Exclusive look at each step of Donaire's random drug test
Nonito Donaire (right) is in the last week of preparation for his April 13 showdown in New York with Guillermo Rigondeaux. (AP)
Anytime, anyplace, anywhere.
While that axiom might usually describe a boxer’s approach toward his opponents, in this instance, it exemplifies junior featherweight world champion Nonito Donaire’s random drug testing program.
Last July, Donaire announced on Chronicle Live that he would avail himself to the Voluntary Anti-Doping Association’s doping agents year-round. In other words, they could show up at his doorstep with a needle and a cup in the middle of the night—and he wouldn’t be able to turn them away.
“I have to let VADA know my whereabouts at all times, even if I leave the country,” Donaire tells CSNBayArea.com. “But I look at it as the reason why I’m doing this to prove to my fans that I’m a clean fighter.”
Such was the case on Tuesday, when VADA agent Jennifer Hunter and chaperone Tuasivi Scanlan made an impromptu appearance at the Undisputed Gym in San Carlos at the end of a grueling 12-round sparring session to procure blood and urine from the 122-pound king.
Donaire is in the last week of preparation for his April 13 showdown in New York City with dangerous southpaw Guillermo Rigondeaux, and the East Bay star has now undergone testing four times in this camp alone. (Rigondeaux has also agreed to VADA testing, but only leading up to the fight.)
“Basically we just gave a blood sample for mostly HGH (human growth hormone) testing, which is what the blood is for,” Hunter says. “And then he’ll follow that with a urine sample, which is for EPO (erythropoietin) and diuretics, street drugs, pretty much anything that you can test for an athlete to make sure he’s legitimate.”
The routine starts with a syringe, which draws enough blood from Donaire’s right arm to fill two tubes that Hunter estimates at four milliliters apiece. Having done the deed so many times over the past nine months, the process is so old hat for Donaire that he simultaneously puts on a mask attached to a hypoxic machine to simulate a high-altitude environment.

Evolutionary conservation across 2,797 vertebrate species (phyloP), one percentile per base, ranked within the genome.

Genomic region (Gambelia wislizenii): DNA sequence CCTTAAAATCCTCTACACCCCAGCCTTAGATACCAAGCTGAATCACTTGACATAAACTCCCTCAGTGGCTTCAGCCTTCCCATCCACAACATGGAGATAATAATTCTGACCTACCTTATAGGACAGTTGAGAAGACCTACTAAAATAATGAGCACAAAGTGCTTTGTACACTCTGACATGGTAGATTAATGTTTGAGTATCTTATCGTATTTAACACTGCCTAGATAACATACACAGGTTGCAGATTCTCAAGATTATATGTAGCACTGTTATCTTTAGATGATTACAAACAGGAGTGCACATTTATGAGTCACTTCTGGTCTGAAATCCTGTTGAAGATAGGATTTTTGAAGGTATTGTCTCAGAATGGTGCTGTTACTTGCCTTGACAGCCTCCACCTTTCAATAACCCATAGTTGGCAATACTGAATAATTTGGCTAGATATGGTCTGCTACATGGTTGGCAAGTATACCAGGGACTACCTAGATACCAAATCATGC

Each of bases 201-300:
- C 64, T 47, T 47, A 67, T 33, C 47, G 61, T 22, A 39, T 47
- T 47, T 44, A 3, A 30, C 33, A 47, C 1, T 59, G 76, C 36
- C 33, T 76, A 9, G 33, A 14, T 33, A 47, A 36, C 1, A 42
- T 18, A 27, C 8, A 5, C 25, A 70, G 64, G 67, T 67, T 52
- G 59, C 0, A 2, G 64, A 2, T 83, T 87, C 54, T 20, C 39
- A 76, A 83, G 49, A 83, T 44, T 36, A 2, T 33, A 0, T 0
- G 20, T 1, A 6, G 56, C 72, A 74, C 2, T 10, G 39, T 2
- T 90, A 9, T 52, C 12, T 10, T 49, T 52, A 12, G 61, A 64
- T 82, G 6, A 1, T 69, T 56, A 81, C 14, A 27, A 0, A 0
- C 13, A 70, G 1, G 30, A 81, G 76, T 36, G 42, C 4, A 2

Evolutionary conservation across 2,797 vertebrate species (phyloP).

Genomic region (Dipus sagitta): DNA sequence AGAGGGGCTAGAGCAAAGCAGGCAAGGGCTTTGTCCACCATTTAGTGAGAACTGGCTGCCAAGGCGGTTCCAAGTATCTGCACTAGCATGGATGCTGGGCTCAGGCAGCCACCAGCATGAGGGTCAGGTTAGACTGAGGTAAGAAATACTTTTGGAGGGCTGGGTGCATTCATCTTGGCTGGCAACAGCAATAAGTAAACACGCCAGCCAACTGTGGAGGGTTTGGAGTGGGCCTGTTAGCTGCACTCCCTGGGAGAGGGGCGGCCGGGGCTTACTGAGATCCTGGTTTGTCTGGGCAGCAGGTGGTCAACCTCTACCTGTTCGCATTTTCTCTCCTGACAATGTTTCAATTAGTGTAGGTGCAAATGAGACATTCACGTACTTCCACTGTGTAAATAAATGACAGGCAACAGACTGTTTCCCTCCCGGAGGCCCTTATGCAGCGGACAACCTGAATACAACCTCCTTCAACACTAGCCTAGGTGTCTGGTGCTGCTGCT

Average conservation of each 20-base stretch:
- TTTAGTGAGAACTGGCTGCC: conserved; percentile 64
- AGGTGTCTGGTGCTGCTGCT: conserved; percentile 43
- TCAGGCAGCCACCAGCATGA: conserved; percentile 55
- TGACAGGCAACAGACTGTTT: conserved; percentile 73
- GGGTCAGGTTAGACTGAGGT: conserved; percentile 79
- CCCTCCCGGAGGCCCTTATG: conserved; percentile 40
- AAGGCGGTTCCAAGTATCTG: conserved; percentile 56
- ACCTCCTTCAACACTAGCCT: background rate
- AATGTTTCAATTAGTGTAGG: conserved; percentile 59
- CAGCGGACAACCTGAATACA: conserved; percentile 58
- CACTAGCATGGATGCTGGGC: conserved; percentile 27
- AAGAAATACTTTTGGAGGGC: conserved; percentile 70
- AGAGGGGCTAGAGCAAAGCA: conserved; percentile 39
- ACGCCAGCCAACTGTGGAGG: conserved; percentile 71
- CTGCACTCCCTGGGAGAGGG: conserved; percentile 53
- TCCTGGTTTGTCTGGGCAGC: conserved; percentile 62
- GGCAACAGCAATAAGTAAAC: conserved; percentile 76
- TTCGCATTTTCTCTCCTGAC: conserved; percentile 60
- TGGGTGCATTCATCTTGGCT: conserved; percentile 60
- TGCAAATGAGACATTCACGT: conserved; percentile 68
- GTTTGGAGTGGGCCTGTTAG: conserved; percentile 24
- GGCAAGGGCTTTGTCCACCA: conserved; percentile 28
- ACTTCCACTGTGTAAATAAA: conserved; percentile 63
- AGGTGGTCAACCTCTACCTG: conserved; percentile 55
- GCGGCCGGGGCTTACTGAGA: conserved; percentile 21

The fighter then inserts each of the tubes into clear containers, which he subsequently fastens and labels with a serial number sticker. Donaire places the tubes inside a transparent plastic bag and hands it to Hunter, who then prepares the equipment necessary to administer the second half of the procedure—the urine test.
In order to produce enough liquid to fill the cup provided, Donaire grabs a water bottle and starts chugging like a frat boy.
“I’m so dehydrated right now,” laments Donaire as he leans back on the apron and takes a deep breath. “This is going to be awhile.”
He’s not kidding, as a half-hour elapses before he rises to his feet and walks into a nearby bathroom with Scanlan. A couple minutes later, a smiling Donaire emerges with an amber-colored cup as Scanlan trails behind.
“No [Juan Manuel] Marquezes here,” Donaire jokes, referring to the Mexican star with the infamous proclivity to drink his own urine before abandoning the practice in recent years.
Donaire returns to the ring apron where two empty glass containers distinguished by different colors await him. Hunter measures the urine’s density to ensure it will be reliable for testing. Then, without missing a drop, Donaire pours an even amount of urine into the containers, which will eventually be individually sealed and serve as his “A” and “B” samples for testing.
Now all that’s left is the requisite paperwork, which includes a section where he declares to Hunter any other supplements or medication he’s taking, right down to something as simple as ibuprofen.
Normally, Donaire would consult nutritionist Victor Conte on such matters. However, two weeks ago, Conte abruptly quit his post, leaving the boxing world speculating on the reason behind the move.
“We all have our own paths. Victor’s got his own path, I’ve got mine, and I wish him all the best,” Donaire says, refraining from going into specifics on their split.
Donaire signs off on the completed documents and the VADA team packs everything up. Ultimately, the samples are sent to a lab at UCLA for carbon isotope ratio (CIR) testing, where the fighter expects to ace his latest exam for everything from anabolic steroids to synthetic testosterone.
The dangers of abusing PEDs in professional sports are especially magnified in boxing, where inflicting physical damage is an inherent part of a science that more often is brutal than sweet.
While Donaire remains the only pugilist bold enough with the initiative to enroll in VADA’s “365/24/7” program—a decision that largely helped him win consensus Fighter of the Year honors—he’s laying down the foundation for a cleaner future.
“I just hope people can do [random testing], but it’s the beginning of things, and it takes time for things to mature,” Donaire states. “For me, I’m going to keep doing the things I do, and go from there. I don’t have anything to hide, and this is who I am. I work hard for it. I win because I work hard for it.”
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